There’s good news for the children of Mississippi; their state is no longer the worst place to be a kid. That’s because a new set of annual rankings on children’s welfare says New Mexico has dethroned Mississippi’s perennial hold on the bottom ranking of the Kids Count list.
For the past 24 years, the Annie E. Casey Foundation has used a series of 16 indicators to rank the well-being of children in all 50 U.S. states. This year’s edition is the first to not place Mississippi at 50 out of 50 on the list, citing gains in health and education. However, Mississippi is still No. 49 on the list.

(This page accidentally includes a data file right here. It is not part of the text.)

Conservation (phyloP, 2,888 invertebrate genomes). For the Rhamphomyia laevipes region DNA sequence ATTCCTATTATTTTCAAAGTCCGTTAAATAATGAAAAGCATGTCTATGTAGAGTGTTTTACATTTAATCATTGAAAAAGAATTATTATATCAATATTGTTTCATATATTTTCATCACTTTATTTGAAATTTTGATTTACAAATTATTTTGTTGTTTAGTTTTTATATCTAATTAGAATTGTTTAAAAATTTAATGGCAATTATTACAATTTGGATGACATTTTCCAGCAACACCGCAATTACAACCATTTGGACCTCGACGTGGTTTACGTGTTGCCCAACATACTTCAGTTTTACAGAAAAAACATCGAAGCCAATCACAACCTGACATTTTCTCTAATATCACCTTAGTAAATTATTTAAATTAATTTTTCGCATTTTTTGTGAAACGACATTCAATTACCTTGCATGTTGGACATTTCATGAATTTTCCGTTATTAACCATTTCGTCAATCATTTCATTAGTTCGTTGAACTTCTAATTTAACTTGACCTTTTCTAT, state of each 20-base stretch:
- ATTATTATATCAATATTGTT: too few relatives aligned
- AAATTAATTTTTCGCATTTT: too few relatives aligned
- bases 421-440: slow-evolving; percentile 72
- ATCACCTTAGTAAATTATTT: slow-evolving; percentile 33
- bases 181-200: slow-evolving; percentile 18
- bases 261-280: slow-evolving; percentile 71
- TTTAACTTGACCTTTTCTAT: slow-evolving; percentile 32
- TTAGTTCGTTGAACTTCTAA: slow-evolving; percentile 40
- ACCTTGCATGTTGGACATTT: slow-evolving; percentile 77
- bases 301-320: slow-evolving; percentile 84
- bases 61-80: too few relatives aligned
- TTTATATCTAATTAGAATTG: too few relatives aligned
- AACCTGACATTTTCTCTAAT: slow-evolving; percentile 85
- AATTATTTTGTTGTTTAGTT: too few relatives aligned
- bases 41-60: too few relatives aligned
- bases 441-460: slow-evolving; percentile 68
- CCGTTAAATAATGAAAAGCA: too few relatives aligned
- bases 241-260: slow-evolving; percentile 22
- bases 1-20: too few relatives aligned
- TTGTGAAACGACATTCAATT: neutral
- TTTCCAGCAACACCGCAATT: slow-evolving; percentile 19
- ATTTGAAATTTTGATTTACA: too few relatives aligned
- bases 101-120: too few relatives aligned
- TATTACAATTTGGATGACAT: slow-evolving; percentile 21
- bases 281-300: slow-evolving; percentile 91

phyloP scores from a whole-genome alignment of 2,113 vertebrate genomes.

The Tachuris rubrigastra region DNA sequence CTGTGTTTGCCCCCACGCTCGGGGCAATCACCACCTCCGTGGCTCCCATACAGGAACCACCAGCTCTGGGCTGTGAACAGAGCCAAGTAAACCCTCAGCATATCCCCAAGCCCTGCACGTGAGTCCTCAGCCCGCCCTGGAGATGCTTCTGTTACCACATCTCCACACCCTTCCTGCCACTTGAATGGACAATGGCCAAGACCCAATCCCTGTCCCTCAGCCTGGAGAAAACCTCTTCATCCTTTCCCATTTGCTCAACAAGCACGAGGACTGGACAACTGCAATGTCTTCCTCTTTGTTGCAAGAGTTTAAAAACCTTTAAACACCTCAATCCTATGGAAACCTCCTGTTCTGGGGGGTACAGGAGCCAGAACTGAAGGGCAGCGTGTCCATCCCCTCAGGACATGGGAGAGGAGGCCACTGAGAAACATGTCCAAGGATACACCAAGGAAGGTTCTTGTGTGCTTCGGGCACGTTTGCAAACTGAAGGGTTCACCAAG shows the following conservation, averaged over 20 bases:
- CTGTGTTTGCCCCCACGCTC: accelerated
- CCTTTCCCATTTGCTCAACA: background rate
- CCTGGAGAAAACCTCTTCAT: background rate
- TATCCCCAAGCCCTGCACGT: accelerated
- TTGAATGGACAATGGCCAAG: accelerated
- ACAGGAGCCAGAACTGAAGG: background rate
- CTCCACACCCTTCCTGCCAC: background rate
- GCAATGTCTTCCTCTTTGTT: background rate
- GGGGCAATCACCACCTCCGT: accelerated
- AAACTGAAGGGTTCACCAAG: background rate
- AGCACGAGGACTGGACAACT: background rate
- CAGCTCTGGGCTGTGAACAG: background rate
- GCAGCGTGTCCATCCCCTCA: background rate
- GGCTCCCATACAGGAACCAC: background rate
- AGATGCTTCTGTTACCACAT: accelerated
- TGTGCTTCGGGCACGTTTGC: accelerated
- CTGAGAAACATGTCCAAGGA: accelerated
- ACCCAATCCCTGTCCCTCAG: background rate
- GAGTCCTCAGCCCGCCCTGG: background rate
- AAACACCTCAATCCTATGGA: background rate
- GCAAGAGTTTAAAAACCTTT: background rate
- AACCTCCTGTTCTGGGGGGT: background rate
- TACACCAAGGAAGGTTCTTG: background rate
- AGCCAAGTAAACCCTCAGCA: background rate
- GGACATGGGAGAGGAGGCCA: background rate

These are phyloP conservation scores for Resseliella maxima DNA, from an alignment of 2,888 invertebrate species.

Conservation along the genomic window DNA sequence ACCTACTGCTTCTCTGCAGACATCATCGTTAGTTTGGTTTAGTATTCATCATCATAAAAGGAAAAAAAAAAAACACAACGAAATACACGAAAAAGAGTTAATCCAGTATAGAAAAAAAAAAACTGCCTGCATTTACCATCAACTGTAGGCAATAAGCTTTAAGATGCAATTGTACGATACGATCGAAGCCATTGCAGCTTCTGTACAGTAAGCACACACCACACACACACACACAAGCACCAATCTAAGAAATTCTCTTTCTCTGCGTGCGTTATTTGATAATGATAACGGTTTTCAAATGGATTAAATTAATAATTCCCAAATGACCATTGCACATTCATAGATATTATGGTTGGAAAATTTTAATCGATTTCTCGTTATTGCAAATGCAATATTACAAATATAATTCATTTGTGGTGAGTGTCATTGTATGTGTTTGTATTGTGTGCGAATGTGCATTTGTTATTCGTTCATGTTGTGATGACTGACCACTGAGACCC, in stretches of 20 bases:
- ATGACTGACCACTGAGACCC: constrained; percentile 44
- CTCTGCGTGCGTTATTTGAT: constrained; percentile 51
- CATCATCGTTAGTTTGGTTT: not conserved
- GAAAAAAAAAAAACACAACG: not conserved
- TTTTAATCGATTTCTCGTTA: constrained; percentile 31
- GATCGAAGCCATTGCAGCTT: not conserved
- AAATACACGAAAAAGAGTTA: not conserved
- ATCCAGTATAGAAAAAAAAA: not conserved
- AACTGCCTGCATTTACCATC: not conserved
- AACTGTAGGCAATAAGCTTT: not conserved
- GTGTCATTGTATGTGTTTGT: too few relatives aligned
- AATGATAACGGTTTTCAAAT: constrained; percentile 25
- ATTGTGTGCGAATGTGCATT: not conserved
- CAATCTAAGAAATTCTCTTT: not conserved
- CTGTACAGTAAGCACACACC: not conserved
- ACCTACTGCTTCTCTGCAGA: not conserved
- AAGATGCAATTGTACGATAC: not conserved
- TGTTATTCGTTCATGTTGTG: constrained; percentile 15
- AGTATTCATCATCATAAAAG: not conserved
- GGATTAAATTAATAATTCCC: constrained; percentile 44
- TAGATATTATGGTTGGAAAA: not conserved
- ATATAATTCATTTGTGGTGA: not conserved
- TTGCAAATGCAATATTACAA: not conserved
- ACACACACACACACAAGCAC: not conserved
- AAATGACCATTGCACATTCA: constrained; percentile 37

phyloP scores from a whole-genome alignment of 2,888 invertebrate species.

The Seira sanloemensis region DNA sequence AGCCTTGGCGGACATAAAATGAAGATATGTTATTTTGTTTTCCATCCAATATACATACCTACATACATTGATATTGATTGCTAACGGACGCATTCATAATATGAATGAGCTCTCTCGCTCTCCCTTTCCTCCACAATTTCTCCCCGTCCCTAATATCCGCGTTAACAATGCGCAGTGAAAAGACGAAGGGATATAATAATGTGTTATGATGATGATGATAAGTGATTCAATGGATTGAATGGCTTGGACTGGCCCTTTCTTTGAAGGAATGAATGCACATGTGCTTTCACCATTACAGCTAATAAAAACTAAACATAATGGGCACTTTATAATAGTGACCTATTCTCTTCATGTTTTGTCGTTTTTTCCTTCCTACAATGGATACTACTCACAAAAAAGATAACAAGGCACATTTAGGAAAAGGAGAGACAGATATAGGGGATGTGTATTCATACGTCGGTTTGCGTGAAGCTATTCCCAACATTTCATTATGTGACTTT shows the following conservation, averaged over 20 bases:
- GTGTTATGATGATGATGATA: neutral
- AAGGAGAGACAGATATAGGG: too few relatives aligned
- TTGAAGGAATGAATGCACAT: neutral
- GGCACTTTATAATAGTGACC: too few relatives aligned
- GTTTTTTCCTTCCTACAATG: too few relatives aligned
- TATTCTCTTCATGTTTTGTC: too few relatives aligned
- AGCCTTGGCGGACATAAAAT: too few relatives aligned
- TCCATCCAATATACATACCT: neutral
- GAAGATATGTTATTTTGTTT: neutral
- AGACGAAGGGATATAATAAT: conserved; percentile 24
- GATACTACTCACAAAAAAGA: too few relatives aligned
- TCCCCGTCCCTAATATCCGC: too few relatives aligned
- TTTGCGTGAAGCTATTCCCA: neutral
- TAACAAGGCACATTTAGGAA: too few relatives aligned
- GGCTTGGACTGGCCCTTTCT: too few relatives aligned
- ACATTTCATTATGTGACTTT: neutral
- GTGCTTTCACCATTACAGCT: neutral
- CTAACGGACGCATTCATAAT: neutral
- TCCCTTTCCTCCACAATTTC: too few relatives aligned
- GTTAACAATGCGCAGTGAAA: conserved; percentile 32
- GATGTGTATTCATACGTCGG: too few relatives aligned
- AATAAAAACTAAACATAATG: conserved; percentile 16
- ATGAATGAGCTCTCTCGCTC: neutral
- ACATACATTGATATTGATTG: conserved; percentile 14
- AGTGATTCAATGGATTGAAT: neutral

The foundation also noted that a third of Mississippi’s children continue to live in poverty. By comparison, 13 percent of New Hampshire’s children are listed as living at or below the poverty level.
On the opposite end of the spectrum, New Hampshire, Vermont and Massachusetts finished at the top of the children’s well-being list.
“While we are not where we need to be, the fact that our child and teen death rate, along with some decrease in the percentage of children without health insurance has been helpful,” Mississippi Kids Count Director Linda Southward told the Northeast Mississippi Daily Journal.
There also appears to be an overall improving trend in the South. Louisiana, which was 46th on the list, is the only other Southern state to finish in the bottom five. However, the Southwest has fared less well—three of the bottom-five states are New Mexico, Arizona and Nevada.